So, our dad wrote a book about the ten years he spent in the countryside of Jiangxi province during the Chinese Cultural Revolution. It’s a series of small stories in Chinese. Here we will attempt to translate them into English. Our goal is to post a new translation every 2 weeks.
If you already read Chinese, you can download the original book at his website.
Apologies for the not-fandom post, but in case you’re interested in short stories about Chinese village life during the Chinese Cultural Revolution, my brother and I are starting to translate our dad’s book. We’ll be posting 3k words every 2 weeks or so. I just translated the foreword.
Anyway, follow tenyearsapeasant if it’s something of interest???
(Sorry no sad boys kissing. None. My mom does show up though. And my dad almost dies 3 times. There’s also a lot of tractors.)
I’ve heard a lot of these stories from potofsoup over the years and they are always interesting.
If you haven’t studied Chinese history, you might not know that during the Cultural Revolution, millions of teenagers were sent out of the cities and into the countryside, where they were supposed to learn from the peasants. One day you’re in high school, then suddenly you’re packing up, leaving your family, and moving out to the boonies to try and be a farmer. (Admittedly, the “in high school” part wasn’t exactly normal either, unless you too can denounce and possibly kill your high school teachers as class traitors if they assign too much homework.) Anyway, these teenagers had to somehow learn enough farming to keep themselves alive, and also avoid political pitfalls. When they had been in 10th grade not long before. They gave up their urban residence permits when they left, so they couldn’t move back to the cities— it was illegal, it would have marked them as traitors and made them subject to mob violence, even if they could avoid arrest, and since urban food was rationed and only available for people who held urban residence permits, they would have starved anyway.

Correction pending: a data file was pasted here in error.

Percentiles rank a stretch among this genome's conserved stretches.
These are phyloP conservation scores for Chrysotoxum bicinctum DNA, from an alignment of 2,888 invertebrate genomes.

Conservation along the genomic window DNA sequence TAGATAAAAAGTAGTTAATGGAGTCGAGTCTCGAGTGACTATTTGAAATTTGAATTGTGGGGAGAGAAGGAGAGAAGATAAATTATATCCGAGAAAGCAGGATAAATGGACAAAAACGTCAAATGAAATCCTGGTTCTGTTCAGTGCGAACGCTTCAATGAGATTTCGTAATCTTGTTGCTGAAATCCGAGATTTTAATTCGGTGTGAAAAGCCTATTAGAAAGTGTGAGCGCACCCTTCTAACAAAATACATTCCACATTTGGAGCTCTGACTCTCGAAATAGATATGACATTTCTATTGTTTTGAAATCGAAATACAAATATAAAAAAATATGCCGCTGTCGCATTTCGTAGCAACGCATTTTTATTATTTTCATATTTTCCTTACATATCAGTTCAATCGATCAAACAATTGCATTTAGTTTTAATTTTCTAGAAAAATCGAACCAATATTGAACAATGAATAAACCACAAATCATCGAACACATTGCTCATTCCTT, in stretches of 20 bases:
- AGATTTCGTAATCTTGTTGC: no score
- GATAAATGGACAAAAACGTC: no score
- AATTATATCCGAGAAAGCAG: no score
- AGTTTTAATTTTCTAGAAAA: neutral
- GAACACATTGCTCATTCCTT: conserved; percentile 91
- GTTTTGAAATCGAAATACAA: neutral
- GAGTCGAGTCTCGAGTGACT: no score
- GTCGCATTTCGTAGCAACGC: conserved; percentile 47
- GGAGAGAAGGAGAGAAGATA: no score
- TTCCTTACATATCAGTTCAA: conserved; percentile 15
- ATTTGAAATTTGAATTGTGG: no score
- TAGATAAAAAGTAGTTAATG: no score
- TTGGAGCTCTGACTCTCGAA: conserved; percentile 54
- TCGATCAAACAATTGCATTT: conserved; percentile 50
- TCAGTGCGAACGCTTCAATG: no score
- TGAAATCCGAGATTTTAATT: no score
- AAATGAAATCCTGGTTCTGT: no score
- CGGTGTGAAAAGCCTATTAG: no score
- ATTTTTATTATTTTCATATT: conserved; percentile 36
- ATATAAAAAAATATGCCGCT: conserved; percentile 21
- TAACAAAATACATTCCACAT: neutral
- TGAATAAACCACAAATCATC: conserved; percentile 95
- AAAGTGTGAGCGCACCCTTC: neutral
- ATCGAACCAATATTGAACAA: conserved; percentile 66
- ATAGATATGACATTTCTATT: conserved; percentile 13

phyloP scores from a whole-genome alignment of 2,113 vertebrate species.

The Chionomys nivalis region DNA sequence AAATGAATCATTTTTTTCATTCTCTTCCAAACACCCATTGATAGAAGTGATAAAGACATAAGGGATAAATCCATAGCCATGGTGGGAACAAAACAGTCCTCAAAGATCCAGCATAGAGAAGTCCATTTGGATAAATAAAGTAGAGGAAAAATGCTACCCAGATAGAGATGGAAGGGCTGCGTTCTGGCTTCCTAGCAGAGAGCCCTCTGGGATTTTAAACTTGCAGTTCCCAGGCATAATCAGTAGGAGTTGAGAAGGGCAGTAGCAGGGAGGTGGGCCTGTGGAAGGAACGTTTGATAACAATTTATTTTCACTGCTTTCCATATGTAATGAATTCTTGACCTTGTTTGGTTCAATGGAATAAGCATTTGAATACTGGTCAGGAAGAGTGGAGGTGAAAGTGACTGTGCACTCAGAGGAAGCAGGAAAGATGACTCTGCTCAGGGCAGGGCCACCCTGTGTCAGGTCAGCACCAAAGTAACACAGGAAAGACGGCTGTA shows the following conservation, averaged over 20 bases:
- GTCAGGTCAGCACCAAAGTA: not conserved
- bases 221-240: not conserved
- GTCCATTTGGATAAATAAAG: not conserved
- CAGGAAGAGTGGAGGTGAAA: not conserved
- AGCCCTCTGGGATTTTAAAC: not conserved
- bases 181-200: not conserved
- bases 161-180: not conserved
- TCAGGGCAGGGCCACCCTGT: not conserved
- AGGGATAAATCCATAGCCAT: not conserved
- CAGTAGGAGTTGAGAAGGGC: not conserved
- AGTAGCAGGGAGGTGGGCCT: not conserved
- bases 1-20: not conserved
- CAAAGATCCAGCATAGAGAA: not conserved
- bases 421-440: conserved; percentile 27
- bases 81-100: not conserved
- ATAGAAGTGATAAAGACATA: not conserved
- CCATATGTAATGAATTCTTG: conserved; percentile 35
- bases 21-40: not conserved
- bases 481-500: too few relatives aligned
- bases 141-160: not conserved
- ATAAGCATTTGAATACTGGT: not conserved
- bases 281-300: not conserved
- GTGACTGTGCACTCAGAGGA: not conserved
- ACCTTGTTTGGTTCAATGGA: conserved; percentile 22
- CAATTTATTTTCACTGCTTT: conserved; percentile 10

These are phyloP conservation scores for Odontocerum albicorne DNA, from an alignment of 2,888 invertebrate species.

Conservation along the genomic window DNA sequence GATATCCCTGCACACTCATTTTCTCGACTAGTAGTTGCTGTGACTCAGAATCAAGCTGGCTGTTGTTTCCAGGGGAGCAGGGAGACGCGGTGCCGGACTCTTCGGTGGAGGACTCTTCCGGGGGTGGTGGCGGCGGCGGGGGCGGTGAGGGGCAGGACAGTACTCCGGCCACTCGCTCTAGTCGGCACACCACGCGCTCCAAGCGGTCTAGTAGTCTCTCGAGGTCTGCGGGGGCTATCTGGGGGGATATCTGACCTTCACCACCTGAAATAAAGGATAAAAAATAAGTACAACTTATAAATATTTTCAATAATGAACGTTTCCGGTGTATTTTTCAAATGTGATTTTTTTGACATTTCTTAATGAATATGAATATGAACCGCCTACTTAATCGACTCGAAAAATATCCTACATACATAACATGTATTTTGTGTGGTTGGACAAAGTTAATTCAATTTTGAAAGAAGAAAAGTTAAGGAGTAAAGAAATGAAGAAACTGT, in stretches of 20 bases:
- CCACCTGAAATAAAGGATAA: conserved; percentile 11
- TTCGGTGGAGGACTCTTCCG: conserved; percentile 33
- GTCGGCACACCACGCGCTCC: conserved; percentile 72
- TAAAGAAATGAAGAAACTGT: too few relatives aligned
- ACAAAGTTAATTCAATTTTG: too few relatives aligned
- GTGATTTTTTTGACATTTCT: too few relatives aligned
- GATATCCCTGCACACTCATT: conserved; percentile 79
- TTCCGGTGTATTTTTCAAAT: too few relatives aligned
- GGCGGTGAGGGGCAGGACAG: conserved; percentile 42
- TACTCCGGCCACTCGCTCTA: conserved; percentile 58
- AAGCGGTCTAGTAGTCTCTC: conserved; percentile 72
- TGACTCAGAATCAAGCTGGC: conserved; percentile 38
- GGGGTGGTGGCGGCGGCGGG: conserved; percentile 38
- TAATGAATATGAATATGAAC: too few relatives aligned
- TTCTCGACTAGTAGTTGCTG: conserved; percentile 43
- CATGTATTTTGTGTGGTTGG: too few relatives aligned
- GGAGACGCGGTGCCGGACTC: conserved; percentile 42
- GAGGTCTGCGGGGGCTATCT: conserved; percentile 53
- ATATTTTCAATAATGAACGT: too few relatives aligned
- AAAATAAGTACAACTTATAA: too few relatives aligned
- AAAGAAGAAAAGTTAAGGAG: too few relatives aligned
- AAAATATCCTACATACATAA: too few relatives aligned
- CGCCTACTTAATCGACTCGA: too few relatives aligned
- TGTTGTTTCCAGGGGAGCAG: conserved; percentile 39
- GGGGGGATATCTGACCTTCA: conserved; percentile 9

Ten years later, these no-longer-teenagers were allowed back into the cities, and they had to try and figure out what to do with their lives. For many of them, it was their first chance to see their parents in a decade. They were now in their twenties, with little or no high school education or job training (except for farming) in a country that was rapidly removing its social safety net. For anyone to pull together a successful career out of this is impressive, and I am constantly amazed by all the people I know from this generation who have managed to become successful academics, educators, and business owners. potofsoup's mom is an expert in math education, and she and potofsoup's dad run a Chinese school and textbook empire. They are cool people, and if you are at all interested in modern Chinese history, OR just stories of smart people in a pretty crazy situation, you should definitely follow this tumblr.